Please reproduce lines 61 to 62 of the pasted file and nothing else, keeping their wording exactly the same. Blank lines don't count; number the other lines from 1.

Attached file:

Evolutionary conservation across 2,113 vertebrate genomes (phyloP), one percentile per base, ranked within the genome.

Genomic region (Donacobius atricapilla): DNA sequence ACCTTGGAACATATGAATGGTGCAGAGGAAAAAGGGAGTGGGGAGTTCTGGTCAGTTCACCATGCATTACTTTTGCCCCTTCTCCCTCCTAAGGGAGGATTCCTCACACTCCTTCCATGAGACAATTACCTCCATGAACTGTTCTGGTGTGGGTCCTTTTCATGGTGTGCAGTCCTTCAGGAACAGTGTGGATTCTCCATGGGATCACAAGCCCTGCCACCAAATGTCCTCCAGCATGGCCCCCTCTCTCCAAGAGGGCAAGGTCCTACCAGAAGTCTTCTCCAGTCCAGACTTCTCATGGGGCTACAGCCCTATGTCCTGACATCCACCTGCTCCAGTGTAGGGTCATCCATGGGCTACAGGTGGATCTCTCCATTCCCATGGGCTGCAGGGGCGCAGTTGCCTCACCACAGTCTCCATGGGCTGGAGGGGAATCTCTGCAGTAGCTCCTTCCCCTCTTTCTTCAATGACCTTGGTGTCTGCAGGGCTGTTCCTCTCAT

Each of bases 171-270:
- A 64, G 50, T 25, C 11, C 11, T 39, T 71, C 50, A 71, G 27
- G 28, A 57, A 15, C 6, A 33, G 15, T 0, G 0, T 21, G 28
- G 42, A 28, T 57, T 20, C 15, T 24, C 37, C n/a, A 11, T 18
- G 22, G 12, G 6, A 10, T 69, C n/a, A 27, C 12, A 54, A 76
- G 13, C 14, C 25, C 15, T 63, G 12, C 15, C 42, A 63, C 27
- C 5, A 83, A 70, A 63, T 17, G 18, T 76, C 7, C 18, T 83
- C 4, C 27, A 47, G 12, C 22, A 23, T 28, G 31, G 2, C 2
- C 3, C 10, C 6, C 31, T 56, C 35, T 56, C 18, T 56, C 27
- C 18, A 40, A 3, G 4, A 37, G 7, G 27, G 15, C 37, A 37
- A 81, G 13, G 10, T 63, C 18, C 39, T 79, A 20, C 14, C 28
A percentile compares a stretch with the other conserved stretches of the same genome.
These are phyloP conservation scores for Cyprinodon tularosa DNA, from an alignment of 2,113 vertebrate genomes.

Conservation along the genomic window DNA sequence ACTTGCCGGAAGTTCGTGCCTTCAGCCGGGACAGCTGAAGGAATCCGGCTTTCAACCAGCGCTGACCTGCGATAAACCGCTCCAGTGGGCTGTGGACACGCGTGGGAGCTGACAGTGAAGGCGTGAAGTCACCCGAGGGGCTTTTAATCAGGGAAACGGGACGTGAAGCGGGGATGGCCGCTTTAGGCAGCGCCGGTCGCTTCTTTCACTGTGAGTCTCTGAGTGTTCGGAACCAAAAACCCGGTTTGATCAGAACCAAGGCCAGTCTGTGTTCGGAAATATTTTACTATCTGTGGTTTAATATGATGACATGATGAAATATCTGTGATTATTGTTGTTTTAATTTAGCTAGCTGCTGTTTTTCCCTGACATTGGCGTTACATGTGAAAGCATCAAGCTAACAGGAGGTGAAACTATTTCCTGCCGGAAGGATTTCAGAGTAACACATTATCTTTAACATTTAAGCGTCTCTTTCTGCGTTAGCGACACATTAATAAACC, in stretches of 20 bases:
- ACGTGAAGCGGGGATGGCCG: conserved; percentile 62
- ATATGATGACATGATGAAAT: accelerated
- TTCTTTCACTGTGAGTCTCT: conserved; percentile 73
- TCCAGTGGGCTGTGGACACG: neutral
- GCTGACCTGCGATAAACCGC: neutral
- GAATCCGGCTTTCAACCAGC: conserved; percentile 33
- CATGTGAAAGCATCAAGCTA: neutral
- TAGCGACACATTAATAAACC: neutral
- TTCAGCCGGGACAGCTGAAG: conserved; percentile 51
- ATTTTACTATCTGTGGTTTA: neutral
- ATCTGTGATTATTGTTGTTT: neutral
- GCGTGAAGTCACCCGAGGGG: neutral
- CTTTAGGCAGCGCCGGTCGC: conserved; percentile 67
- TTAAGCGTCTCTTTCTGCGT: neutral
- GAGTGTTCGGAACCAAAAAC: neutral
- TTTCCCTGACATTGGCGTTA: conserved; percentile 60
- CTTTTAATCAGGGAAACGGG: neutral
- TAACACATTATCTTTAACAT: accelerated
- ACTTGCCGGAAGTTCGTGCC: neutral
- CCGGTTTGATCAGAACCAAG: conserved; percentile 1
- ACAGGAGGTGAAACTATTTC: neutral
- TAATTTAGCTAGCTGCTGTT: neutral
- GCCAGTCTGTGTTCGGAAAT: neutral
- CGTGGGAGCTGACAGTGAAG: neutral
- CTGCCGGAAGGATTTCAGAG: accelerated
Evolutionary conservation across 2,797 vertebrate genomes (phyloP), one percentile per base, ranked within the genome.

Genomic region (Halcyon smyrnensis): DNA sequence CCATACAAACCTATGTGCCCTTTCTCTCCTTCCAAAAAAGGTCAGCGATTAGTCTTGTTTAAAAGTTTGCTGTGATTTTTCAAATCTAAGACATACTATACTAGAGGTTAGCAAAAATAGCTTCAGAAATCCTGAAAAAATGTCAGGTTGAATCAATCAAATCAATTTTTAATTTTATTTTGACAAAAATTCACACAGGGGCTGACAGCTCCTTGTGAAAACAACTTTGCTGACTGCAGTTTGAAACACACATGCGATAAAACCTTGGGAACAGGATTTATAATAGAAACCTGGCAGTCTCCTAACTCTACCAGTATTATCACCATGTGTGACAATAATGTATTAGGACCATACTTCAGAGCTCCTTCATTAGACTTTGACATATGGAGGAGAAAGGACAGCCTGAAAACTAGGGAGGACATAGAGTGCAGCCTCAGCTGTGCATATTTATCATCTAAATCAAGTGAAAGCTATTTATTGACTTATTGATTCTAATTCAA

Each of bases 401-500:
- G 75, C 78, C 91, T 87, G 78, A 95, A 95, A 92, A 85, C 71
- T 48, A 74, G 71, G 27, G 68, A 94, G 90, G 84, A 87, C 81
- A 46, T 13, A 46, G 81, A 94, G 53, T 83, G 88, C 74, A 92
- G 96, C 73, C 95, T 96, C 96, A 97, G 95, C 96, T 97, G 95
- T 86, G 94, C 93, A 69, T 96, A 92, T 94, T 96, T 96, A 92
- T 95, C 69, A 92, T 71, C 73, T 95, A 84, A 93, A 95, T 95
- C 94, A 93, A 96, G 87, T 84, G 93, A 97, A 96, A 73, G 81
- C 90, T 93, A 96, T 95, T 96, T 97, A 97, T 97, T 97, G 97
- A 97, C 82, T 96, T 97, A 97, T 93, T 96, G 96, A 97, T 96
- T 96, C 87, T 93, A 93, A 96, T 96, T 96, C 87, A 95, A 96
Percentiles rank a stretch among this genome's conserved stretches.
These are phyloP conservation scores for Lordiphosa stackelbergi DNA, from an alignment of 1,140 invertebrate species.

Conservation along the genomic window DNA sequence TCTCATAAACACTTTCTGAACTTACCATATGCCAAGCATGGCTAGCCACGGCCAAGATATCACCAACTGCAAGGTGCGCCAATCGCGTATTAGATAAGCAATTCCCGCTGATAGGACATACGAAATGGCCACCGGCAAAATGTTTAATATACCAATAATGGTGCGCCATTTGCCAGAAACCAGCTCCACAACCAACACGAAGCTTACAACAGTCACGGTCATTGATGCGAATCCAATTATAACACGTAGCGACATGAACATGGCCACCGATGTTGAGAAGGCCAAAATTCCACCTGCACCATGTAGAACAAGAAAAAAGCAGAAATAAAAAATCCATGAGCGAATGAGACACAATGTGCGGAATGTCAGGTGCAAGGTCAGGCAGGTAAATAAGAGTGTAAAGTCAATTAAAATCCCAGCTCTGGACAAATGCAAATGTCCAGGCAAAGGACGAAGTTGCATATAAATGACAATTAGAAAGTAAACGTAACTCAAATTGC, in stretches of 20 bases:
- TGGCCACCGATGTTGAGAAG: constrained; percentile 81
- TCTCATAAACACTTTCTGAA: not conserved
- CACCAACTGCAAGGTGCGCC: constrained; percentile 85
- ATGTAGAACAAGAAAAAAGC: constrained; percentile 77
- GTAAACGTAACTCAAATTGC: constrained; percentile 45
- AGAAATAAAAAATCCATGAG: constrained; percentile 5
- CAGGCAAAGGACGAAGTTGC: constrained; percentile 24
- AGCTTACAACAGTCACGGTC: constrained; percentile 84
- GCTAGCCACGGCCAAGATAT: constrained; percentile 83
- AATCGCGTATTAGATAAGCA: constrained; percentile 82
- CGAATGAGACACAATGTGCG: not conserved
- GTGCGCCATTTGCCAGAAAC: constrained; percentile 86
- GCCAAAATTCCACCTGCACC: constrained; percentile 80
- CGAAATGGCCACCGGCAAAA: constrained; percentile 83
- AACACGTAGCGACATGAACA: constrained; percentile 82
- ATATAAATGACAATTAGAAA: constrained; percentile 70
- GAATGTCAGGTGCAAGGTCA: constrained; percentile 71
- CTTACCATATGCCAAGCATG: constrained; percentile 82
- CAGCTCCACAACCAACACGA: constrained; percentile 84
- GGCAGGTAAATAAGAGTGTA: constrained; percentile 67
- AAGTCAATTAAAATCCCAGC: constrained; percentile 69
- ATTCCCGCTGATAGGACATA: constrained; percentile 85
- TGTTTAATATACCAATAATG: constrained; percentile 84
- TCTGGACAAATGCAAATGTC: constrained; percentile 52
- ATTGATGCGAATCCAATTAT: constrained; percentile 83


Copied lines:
- ATGTAGAACAAGAAAAAAGC: constrained; percentile 77
- GTAAACGTAACTCAAATTGC: constrained; percentile 45